Study design: Biomechanical and anatomic study of human cadaveric spinal motion segments.
Objectives: To measure the stiffness of spinal motion segments by disc type and by load type (flexion, extension, axial rotation, or lateral bending). To compare stiffness in motion segments with and without a high-intensity zone or radial tear in the anulus fibrosus.
Summary of background data: The high-intensity zone, that is a linear zone of high-intensity on T2-weighted magnetic resonance images corresponding to a radial tear in the anulus fibrosus, is a marker for a painful disc at discography. The high-intensity zone is hypothetically associated with diminished stiffness of the motion segment.
Methods: Human cadaveric lumbar spinal motion segments with normal disc morphology or a high-intensity zone of the anulus fibrosus were selected on the basis of magnetic resonance imaging. The motion segments were subjected to incremental flexion, extension, rotation, and lateral bending torques. Rotation was measured with a kinematic system. Torque-rotation curves and stiffness were calculated for each motion segment and for each torque. The motion segments were sectioned on a cryomicrotome to verify the disc morphology as normal or as that of a radial tear.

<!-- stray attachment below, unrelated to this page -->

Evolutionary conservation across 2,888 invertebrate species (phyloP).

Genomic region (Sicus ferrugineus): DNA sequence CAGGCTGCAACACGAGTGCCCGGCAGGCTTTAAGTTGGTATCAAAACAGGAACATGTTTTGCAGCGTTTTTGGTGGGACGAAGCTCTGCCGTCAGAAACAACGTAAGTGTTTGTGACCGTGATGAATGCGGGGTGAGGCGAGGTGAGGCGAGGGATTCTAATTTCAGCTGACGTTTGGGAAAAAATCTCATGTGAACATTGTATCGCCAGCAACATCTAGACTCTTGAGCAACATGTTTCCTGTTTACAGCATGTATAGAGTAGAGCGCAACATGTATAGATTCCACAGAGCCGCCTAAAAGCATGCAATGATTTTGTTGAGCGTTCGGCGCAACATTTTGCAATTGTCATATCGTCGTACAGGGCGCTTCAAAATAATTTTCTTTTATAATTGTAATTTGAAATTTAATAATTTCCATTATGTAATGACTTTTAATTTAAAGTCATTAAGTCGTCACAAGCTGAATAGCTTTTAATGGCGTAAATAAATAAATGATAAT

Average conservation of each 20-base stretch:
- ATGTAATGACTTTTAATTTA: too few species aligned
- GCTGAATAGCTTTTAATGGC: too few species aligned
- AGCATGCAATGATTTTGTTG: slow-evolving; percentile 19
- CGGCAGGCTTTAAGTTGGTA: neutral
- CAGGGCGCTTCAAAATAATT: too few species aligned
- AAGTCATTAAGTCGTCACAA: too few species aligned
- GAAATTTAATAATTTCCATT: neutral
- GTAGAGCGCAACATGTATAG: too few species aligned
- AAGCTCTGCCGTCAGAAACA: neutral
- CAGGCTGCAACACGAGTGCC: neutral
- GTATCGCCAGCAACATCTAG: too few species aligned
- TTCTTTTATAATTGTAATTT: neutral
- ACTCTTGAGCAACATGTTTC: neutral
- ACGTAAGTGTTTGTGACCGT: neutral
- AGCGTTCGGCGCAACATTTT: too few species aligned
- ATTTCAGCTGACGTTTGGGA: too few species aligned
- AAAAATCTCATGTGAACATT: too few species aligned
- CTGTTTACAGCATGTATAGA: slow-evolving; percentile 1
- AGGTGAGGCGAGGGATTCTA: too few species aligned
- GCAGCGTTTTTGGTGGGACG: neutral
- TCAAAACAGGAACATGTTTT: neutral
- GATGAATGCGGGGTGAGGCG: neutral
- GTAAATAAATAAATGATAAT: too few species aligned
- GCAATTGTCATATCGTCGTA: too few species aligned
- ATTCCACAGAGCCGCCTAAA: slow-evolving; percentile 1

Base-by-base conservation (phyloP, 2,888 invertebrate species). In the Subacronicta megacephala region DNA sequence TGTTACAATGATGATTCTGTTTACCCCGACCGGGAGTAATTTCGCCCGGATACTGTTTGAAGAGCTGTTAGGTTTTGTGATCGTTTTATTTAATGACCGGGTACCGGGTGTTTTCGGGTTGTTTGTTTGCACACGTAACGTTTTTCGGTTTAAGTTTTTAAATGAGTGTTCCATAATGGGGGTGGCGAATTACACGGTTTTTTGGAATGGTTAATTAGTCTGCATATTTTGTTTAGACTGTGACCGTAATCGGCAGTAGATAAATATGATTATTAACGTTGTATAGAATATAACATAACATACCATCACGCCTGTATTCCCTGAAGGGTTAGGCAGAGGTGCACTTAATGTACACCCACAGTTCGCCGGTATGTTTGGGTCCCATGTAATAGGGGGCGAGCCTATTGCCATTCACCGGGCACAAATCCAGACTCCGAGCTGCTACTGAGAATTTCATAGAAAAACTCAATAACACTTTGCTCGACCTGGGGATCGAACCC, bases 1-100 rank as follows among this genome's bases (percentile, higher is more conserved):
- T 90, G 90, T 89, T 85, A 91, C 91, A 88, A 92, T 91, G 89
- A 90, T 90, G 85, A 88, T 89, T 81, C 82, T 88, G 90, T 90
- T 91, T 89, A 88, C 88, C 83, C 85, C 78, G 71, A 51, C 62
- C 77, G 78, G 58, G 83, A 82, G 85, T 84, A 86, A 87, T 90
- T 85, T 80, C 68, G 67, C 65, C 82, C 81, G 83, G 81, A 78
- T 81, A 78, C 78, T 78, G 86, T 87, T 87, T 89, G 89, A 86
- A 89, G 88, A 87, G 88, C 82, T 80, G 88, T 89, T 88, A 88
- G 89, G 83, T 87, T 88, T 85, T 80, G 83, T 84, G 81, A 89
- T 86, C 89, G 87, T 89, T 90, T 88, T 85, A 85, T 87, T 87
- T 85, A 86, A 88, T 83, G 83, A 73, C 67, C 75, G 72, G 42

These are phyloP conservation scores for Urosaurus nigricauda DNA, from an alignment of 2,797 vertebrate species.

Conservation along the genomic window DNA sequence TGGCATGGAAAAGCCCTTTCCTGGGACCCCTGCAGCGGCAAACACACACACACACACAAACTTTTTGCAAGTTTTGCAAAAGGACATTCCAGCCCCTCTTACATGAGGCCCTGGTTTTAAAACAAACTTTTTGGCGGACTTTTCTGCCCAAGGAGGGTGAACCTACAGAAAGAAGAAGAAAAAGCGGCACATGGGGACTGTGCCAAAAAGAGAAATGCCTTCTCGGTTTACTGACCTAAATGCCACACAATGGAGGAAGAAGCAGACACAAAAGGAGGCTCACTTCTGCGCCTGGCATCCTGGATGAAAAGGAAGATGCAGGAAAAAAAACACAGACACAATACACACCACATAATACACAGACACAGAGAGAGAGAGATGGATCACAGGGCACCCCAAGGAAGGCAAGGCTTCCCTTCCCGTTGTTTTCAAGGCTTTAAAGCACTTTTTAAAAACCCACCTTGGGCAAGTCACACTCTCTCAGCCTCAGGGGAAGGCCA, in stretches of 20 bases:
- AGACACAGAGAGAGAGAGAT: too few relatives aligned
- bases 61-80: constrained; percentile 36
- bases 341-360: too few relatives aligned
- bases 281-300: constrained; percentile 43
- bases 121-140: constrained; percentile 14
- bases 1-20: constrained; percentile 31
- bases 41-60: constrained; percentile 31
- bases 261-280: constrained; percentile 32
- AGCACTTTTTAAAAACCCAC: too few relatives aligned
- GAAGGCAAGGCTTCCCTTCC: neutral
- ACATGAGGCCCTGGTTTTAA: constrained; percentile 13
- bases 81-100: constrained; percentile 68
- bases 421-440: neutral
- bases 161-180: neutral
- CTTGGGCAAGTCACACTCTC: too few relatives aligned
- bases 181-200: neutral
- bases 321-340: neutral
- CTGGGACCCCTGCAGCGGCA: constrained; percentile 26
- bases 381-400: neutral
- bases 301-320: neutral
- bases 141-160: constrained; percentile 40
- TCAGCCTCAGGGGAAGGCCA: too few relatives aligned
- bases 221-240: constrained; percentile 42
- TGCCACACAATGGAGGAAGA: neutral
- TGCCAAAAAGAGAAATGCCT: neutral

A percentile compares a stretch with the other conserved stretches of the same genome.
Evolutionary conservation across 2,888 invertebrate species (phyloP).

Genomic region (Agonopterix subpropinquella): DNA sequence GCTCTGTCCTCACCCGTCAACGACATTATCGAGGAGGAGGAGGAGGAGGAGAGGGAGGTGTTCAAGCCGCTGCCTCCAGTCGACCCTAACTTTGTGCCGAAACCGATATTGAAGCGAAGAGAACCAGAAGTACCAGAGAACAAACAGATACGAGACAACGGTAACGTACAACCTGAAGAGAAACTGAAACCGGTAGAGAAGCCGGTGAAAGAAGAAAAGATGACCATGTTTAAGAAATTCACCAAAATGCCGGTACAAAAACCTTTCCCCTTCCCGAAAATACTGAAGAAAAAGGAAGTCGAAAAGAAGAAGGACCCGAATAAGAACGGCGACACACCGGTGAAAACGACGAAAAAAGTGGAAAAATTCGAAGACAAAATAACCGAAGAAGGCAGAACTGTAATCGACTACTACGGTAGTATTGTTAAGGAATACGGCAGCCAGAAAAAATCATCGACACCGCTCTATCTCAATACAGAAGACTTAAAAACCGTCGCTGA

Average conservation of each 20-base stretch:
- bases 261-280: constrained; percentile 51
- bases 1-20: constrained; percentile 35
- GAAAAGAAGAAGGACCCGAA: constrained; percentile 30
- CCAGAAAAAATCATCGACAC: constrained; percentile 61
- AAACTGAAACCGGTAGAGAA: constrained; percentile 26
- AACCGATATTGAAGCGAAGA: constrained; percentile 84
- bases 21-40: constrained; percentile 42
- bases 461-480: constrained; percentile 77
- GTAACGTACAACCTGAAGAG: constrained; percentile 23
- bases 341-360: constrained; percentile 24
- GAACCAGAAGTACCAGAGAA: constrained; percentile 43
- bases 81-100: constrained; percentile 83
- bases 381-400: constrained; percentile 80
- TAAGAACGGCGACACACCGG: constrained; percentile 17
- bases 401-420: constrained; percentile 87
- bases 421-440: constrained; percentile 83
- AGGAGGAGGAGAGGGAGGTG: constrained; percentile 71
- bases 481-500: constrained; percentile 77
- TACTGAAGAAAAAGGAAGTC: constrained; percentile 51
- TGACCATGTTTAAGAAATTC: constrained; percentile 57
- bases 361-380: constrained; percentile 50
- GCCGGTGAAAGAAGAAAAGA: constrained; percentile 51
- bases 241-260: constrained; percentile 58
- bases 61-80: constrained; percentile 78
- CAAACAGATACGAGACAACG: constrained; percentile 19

Results: In four motion segments with normal discs, stiffness was greater in axial rotation (8.4 Nm/degree) than in lateral bending (2.3 Nm/degree), flexion (1.8 Nm/degree), or extension (2.6 Nm/degree). In 16 motion segments with a high-intensity zone, stiffness was 2.4 Nm/degree in axial rotation, and less severely reduced in lateral bending, flexion, and extension. Stiffness in motion segments with a high-intensity zone was significantly less with smaller than with larger axial rotation loads.
Conclusions: The presence of a high-intensity zone in the intervertebral disc is associated with reduced stiffness of motion segments. The reduction is greater in axial rotation than in other torques. The reduction is more in smaller than in larger axial torques.